PhD defence: Ole Magnus Brastein

Ole Magnus Brastein, candidate in the PhD programme Process, Energy and Automation Engineering at Faculty of Technology, Natural Sciences and Maritime Sciences (TNM), will be defending his thesis for the degree of philosophiae doctor (PhD). Title of thesis is “Parameter estimation and analysis for grey-box models of building thermal behavior”

12 Oct

Practical information

  • Date: 12. October 2020
  • Time: 09.30 - 15.00
  • Location: Porsgrunn
  • Download calendar file

  • Both the trial lecture and the defence will be held on Zoom due to the coronavirus situation.

    Follow the dissertation live.
    (Link will be activated when the program starts.)


    Kl. 09.30: Trial lecture “Overview of different filtering techniques and their implications for implementations in the grey-box modelling framework”

    Kl. 12.00: PhD defence “Parameter estimation and analysis for grey-box models of building thermal behavior”

    Questions to the PhD candidate can be sent to the administrator of the assessment committee Marianne Sørflaten Eikeland prior to the doctoral dissertation.

    Evaluation committee:

    • First opponent: Professor Henrik Madsen, Danmarks Tekniske Universitet (DTU)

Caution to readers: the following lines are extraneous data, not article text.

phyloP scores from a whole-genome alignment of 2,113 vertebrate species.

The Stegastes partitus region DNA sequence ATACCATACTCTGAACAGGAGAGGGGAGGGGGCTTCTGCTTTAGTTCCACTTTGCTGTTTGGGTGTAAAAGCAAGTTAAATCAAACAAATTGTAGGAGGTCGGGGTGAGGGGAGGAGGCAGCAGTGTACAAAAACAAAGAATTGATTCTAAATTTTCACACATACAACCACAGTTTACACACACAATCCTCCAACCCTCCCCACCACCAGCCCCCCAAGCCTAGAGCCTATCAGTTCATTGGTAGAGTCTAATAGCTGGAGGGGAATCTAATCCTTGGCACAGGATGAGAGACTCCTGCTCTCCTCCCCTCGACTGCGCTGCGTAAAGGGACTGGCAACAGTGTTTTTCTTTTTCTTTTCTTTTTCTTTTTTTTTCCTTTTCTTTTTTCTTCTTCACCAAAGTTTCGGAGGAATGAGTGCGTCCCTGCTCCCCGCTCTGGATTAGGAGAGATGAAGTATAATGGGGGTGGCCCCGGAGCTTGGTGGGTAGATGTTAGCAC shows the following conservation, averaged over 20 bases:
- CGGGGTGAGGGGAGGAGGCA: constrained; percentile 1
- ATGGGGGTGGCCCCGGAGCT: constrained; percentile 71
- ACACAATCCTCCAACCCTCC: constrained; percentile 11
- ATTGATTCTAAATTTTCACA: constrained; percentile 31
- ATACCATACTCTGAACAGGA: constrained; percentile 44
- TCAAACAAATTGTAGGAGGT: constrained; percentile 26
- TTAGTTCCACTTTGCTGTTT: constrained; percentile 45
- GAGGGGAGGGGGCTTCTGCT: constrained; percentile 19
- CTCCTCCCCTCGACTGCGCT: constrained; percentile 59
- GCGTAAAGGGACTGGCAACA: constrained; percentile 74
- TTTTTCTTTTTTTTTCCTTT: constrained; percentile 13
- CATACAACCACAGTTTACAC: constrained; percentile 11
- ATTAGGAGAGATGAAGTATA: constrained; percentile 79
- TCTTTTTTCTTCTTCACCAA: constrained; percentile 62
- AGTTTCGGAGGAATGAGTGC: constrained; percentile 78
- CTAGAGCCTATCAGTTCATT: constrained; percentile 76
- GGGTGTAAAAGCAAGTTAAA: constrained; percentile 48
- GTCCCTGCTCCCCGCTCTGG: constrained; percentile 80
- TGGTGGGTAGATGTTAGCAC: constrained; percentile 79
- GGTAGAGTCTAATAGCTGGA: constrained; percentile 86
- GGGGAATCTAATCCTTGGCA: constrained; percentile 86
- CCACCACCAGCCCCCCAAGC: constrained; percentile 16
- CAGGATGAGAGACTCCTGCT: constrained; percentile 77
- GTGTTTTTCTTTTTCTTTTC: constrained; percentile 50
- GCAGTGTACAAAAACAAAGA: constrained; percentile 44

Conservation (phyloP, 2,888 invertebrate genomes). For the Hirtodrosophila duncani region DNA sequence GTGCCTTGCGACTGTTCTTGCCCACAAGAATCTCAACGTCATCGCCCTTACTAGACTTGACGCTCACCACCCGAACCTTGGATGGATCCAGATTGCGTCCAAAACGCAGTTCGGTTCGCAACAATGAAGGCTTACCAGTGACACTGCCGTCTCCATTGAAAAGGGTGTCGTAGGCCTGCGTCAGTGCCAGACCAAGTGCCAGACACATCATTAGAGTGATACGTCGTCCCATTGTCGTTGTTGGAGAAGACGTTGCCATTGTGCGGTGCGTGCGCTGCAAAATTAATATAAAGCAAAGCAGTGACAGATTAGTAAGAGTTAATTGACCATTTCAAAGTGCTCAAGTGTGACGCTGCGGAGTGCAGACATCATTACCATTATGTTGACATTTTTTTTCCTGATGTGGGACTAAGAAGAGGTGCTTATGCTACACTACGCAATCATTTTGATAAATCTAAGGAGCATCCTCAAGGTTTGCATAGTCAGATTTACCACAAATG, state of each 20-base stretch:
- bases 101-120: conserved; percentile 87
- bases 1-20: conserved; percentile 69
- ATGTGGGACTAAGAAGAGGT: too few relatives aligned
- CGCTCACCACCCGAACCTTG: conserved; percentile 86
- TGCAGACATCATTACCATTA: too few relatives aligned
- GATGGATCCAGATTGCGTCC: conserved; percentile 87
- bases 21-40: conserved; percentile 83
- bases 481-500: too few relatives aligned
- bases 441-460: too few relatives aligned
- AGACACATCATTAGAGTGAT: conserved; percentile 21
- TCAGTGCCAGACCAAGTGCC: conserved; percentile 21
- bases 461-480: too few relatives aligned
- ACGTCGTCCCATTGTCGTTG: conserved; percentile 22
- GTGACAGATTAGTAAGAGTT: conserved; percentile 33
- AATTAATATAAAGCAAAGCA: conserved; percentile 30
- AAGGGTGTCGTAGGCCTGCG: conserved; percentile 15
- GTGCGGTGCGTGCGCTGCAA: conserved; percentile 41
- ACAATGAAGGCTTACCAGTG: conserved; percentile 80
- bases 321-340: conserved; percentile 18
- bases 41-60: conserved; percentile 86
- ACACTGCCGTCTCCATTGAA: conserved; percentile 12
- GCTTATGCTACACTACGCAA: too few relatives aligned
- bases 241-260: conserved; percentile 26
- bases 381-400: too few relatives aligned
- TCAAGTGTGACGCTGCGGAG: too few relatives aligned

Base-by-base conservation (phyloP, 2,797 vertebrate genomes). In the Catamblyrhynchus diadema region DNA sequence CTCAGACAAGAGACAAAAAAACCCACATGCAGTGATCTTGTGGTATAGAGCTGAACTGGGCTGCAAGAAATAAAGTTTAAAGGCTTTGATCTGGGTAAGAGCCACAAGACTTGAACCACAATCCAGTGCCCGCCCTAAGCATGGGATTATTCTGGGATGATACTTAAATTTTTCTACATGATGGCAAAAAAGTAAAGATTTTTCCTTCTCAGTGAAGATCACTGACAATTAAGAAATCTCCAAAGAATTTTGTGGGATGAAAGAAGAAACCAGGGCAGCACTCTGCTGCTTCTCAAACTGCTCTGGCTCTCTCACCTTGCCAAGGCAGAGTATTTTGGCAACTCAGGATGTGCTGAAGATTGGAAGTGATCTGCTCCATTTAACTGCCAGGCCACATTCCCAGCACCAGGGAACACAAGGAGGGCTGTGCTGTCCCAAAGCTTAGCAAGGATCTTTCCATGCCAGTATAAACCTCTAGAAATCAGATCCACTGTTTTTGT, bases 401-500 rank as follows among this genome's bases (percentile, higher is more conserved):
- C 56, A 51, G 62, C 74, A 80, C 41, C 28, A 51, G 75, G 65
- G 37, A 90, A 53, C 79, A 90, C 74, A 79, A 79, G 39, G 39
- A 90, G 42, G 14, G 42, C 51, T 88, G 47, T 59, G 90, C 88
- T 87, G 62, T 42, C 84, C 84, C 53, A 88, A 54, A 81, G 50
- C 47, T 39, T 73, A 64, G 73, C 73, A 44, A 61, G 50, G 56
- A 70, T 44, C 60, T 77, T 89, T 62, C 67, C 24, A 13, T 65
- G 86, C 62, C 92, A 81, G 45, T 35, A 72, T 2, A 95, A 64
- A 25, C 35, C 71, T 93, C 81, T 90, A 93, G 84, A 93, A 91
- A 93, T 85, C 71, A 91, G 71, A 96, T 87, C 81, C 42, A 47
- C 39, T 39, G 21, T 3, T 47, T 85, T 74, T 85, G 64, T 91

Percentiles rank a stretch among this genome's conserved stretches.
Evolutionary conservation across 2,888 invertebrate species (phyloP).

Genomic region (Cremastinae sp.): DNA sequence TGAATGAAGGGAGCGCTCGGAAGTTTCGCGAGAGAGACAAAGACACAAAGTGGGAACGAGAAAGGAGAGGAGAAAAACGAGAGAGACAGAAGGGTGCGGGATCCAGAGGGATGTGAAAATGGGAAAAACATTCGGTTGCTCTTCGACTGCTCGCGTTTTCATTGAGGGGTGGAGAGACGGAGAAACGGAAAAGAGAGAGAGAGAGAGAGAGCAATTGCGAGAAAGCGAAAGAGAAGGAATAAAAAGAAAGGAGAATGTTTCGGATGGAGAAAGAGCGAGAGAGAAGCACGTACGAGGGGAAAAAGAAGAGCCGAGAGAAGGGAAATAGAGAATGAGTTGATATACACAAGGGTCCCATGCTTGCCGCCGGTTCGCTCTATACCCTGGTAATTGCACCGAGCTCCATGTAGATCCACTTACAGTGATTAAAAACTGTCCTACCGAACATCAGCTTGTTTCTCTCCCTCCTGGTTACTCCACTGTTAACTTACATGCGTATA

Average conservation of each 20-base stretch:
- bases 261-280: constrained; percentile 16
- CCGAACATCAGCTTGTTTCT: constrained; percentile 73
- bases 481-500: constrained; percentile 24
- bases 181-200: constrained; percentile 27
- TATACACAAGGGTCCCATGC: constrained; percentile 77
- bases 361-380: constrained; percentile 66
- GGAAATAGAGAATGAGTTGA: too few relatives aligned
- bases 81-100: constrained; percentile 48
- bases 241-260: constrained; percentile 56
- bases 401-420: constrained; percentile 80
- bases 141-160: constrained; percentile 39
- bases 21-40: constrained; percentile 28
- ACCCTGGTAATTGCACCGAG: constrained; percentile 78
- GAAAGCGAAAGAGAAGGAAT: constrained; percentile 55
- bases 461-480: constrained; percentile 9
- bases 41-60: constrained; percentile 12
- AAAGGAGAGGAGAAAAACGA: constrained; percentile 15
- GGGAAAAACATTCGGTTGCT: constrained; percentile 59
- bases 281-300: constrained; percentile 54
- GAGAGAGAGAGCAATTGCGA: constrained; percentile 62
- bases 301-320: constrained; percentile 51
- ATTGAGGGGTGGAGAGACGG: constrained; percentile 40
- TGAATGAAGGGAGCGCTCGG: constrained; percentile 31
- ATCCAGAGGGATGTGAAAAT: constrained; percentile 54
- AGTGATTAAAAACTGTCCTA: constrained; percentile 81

• Second opponent: Professor Alexey Pavlov, NTNU
    • Third opponent and administrator: Associate professor Marianne Sørflaten Eikeland, USN

    Principal supervisor:

    • Professor Nils-Olav Skeie, USN


    • Associate professor Roshan Sharma, USN
    • Professor Carlos Pfeiffer, USN

    Read the PhD thesis here.


Ole Magnus BrasteinWe consume to much energy, which in turn causes excessive emissions of CO2. Reducing the consumption of energy is therefore one of the great challenges of our time. Heating and cooling of buildings account for approximately one fifth of the total energy consumption within the EU. Hence, the potential for financial and environmental savings is large.

By using mathematical models, which describes the thermal properties of a building, we can reduce the consumption of energy by optimizing the comfort temperature only when the building is in use. In addition, such models can be used to estimate and compare the thermal properties of a building in a more precise manor then the current energy classification systems.

The challenge of modeling buildings is their inherent complexity, being made from a large number of different materials and construction techniques. Additionally, heating of buildings depends on the weather conditions and the human occupants. This makes modeling of buildings a complex task. A possible solution is the use of simplified models, so called "thermal networks". These are simplified mathematical models that must be adapted (calibrated) to each specific building.

The thesis has studied the challenges linked with the use of these simplified models, and how measurement data from sensors can be used in the calibration of these models. The result of the work includes studying how the calibration of models can be quality ensured, such that they can be used to estimate the thermal properties of a given building. This in turn makes it possible to use the calibrated models as tools for more optimal control of temperature, thereby saving energy, money and reducing emissions of CO2. In addition, the thesis provides some answers as to what it takes for this kind of models to be usable for performing energy classification of an existing buildings.